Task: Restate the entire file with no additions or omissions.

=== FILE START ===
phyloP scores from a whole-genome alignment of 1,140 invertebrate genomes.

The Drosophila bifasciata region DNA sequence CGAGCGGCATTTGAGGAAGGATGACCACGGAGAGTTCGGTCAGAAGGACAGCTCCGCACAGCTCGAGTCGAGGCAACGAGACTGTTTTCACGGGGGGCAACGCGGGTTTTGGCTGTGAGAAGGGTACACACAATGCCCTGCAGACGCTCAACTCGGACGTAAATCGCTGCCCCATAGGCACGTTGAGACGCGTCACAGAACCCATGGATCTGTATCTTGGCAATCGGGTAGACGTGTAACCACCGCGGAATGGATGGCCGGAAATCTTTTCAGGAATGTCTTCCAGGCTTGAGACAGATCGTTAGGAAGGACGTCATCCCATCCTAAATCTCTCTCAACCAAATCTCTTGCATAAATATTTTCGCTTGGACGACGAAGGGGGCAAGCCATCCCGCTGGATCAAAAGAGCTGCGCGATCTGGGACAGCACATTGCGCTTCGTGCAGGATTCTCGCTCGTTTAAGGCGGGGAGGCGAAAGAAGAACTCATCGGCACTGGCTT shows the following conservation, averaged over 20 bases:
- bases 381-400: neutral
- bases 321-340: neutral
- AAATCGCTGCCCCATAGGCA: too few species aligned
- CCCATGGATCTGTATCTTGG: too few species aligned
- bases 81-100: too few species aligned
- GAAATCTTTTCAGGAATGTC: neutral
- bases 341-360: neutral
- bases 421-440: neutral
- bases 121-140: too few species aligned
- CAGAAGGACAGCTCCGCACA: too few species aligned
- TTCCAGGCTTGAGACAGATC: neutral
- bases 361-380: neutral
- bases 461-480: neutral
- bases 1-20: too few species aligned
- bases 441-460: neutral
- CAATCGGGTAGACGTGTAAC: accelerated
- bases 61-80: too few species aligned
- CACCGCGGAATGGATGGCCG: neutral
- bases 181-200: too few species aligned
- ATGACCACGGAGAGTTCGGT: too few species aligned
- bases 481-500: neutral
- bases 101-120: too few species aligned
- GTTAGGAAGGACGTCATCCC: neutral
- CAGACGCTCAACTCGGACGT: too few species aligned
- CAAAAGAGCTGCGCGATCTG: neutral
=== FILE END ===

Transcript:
phyloP scores from a whole-genome alignment of 1,140 invertebrate genomes.

The Drosophila bifasciata region DNA sequence CGAGCGGCATTTGAGGAAGGATGACCACGGAGAGTTCGGTCAGAAGGACAGCTCCGCACAGCTCGAGTCGAGGCAACGAGACTGTTTTCACGGGGGGCAACGCGGGTTTTGGCTGTGAGAAGGGTACACACAATGCCCTGCAGACGCTCAACTCGGACGTAAATCGCTGCCCCATAGGCACGTTGAGACGCGTCACAGAACCCATGGATCTGTATCTTGGCAATCGGGTAGACGTGTAACCACCGCGGAATGGATGGCCGGAAATCTTTTCAGGAATGTCTTCCAGGCTTGAGACAGATCGTTAGGAAGGACGTCATCCCATCCTAAATCTCTCTCAACCAAATCTCTTGCATAAATATTTTCGCTTGGACGACGAAGGGGGCAAGCCATCCCGCTGGATCAAAAGAGCTGCGCGATCTGGGACAGCACATTGCGCTTCGTGCAGGATTCTCGCTCGTTTAAGGCGGGGAGGCGAAAGAAGAACTCATCGGCACTGGCTT shows the following conservation, averaged over 20 bases:
- bases 381-400: neutral
- bases 321-340: neutral
- AAATCGCTGCCCCATAGGCA: too few species aligned
- CCCATGGATCTGTATCTTGG: too few species aligned
- bases 81-100: too few species aligned
- GAAATCTTTTCAGGAATGTC: neutral
- bases 341-360: neutral
- bases 421-440: neutral
- bases 121-140: too few species aligned
- CAGAAGGACAGCTCCGCACA: too few species aligned
- TTCCAGGCTTGAGACAGATC: neutral
- bases 361-380: neutral
- bases 461-480: neutral
- bases 1-20: too few species aligned
- bases 441-460: neutral
- CAATCGGGTAGACGTGTAAC: accelerated
- bases 61-80: too few species aligned
- CACCGCGGAATGGATGGCCG: neutral
- bases 181-200: too few species aligned
- ATGACCACGGAGAGTTCGGT: too few species aligned
- bases 481-500: neutral
- bases 101-120: too few species aligned
- GTTAGGAAGGACGTCATCCC: neutral
- CAGACGCTCAACTCGGACGT: too few species aligned
- CAAAAGAGCTGCGCGATCTG: neutral